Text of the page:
Growth equals success, right? Um, no.
Pretty much when you read the business press, everyone appears to be striving for growth. Massive growth, exponential growth, year on year double-digit growth. All with the idea that they’ll ‘flip’ their company after an IPO making themselves and their investors a tonne of money along the way.
But when you look at the actual statistics of those so-called ‘unicorns’ that have billion-dollar valuations/multi-million dollar outcomes and the numbers of businesses that are started every day, it looks like a mug’s game (there are approx 300 in the world). Seriously, I think you get better odds playing the lotteries.
In fact, research from the Startup Genome project found that 74% of businesses failed because they grew too quickly. And other research done by the Kauffman Foundation found that only a third of those on the Inc 5000 list kept growing in the five to eight years after making the list. The rest had failed or shrunk significantly.
And it gets even worse when you look at the real cost for the business’ creators – health issues, marriage breakdowns, personal and financial burnout. Cheery huh?!
But it doesn’t have to be like that. In fact, there’s a movement that’s gaining ground in business circles – staying small. Everyone talks keeping business lean, but what if it’s about keeping it small instead? Albeit, it’s not as sexy as aiming for unicorn-ville, but it’s a whole heap more sustainable.
For some, it might even almost feel embarrassing to admit to – because you ‘should’ be aiming big, shouldn’t you? For anyone feeling like that, someone once told me, you must never ‘should’ all over your life.
If you’re feeling in order to be successful, you ‘should’ anything, ask yourself why? What’s the end goal? And by that, I mean what’s the real end goal? Whether it’s a million dollars in turnover or a billion, what’s the point of that at the end of the day?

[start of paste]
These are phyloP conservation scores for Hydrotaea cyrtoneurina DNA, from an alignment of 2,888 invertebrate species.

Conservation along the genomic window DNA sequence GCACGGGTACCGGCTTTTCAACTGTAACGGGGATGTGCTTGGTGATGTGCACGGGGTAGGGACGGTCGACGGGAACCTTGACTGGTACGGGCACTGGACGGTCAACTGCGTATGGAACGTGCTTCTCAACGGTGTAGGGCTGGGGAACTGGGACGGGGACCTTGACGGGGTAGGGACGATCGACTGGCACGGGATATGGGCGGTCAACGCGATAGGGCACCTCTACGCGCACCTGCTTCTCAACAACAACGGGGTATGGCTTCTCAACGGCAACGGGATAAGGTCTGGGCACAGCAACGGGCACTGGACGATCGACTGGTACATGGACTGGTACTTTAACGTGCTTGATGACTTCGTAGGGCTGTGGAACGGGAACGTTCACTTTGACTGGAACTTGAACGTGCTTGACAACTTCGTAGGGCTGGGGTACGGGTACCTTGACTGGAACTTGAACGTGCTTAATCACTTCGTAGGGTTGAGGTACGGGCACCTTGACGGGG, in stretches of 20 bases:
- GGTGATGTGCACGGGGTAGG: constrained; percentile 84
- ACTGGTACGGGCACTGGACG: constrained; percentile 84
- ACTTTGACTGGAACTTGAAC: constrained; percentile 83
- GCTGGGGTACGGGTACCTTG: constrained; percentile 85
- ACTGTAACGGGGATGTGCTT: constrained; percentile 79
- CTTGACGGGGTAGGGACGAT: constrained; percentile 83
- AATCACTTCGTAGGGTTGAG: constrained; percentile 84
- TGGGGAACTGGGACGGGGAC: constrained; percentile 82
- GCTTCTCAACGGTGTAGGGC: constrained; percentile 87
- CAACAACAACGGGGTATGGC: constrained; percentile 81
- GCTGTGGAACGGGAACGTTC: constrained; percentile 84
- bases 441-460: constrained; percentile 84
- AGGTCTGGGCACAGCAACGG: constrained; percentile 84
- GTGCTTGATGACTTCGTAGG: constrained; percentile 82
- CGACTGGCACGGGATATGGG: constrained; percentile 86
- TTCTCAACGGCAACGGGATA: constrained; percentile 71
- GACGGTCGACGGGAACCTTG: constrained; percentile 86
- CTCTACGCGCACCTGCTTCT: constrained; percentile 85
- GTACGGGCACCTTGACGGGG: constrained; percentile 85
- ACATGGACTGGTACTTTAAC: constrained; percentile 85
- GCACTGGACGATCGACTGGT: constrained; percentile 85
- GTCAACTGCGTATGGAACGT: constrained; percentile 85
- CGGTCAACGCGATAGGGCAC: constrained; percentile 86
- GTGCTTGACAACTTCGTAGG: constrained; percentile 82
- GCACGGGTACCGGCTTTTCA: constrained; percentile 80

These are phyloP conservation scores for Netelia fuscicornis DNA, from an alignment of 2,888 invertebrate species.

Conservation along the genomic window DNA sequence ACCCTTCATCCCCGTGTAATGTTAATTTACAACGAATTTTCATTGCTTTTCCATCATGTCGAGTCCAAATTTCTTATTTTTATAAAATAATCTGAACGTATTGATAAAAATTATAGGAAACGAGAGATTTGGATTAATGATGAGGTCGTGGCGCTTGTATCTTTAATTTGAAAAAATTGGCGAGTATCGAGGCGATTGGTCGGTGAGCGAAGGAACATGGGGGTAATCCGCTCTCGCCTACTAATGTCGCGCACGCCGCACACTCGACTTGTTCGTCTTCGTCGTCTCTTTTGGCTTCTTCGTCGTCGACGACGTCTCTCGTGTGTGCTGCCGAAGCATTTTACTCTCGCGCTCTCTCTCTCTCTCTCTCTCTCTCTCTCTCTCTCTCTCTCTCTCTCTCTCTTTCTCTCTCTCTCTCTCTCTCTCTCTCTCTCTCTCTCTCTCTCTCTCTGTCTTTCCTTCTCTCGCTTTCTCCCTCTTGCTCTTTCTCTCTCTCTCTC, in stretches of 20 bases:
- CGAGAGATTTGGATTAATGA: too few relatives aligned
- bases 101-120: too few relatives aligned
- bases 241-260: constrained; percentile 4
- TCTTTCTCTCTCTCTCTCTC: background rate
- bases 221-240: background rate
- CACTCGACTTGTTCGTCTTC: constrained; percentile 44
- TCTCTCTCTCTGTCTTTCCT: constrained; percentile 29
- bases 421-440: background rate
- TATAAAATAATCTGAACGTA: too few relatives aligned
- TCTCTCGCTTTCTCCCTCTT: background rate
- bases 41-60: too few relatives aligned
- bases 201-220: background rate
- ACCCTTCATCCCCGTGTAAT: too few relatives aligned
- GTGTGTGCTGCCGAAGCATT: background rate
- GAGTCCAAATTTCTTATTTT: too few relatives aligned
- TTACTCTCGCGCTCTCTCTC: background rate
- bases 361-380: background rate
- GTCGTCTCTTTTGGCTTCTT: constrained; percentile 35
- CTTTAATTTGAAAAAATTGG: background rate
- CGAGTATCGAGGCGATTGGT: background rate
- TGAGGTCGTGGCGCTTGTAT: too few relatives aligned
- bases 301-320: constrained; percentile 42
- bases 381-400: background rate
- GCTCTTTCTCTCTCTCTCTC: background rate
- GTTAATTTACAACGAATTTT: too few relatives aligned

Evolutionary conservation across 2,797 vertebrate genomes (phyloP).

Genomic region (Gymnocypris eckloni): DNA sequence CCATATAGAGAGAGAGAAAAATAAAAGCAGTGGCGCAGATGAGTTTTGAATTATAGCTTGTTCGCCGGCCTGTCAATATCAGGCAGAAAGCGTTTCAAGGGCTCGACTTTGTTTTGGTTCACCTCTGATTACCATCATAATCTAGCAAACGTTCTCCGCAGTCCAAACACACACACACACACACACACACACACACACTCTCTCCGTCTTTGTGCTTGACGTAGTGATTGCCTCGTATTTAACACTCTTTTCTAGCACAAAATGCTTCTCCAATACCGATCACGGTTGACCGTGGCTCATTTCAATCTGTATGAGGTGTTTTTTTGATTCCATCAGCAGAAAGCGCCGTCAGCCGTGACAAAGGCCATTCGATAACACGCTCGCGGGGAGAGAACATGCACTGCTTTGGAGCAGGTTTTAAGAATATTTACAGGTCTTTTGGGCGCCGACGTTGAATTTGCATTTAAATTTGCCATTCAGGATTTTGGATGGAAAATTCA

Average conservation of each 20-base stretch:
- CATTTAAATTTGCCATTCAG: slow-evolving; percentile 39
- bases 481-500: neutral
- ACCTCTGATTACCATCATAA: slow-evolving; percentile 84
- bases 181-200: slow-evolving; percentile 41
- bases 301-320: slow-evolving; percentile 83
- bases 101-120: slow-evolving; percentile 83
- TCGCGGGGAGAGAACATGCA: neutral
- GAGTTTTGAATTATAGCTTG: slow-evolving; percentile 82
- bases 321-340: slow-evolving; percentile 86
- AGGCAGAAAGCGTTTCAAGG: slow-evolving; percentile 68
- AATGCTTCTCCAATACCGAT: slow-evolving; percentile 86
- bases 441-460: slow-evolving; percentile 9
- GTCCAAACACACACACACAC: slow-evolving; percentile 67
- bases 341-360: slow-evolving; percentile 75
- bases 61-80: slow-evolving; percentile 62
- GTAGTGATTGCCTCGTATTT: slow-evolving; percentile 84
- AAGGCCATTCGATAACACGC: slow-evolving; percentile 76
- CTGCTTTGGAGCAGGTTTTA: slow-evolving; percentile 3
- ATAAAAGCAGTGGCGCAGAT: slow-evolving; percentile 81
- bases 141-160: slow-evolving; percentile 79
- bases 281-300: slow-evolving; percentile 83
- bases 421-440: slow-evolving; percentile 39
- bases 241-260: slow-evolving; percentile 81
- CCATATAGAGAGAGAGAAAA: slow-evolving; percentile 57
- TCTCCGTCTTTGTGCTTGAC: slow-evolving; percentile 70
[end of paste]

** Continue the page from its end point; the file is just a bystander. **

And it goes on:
If it’s to be ‘successful’, ask what that actually means to you. If you think it’s so you’ll be happier, there’s a truckload of research to refute that idea – i.e. earning anything over approximately $85K AUD a year, doesn’t make a material difference to happiness. Other research from Harvard shows happiness and contentment in life, come from your close relationships. But I digress.
Staying smaller generally means less
But maybe not at your business’ pointiest end. It’s likely to mean less stress, fewer responsibilities, fewer hours, less staff, fewer customers. However, trimming those things is likely to cost you less too. Read: more profit for you – and isn’t that what running a business is about – the ability for a business to sustain itself and its people into the future?
Trimming is a must
Trimming the need to have extra people on staff is likely to mean less admin/management headaches. Trimming extra customers and focusing on only those ideal ones, means less chasing and less churn and ultimately less cost to service.
Smaller just means that you have to find more creative workarounds for your business. You need to find cost-efficient ways of getting things done and being able to focus on doing deep work rather than just being busy. The only real way to do this is to batch, which in turn, means outsourcing admin functions like phone answering/bookings, to keep you in focus mode 90% of the time. And yes, it is possible to have someone else do that for you and do it well.
So what are you aiming for? And maybe, just maybe, it might be best to think small and better?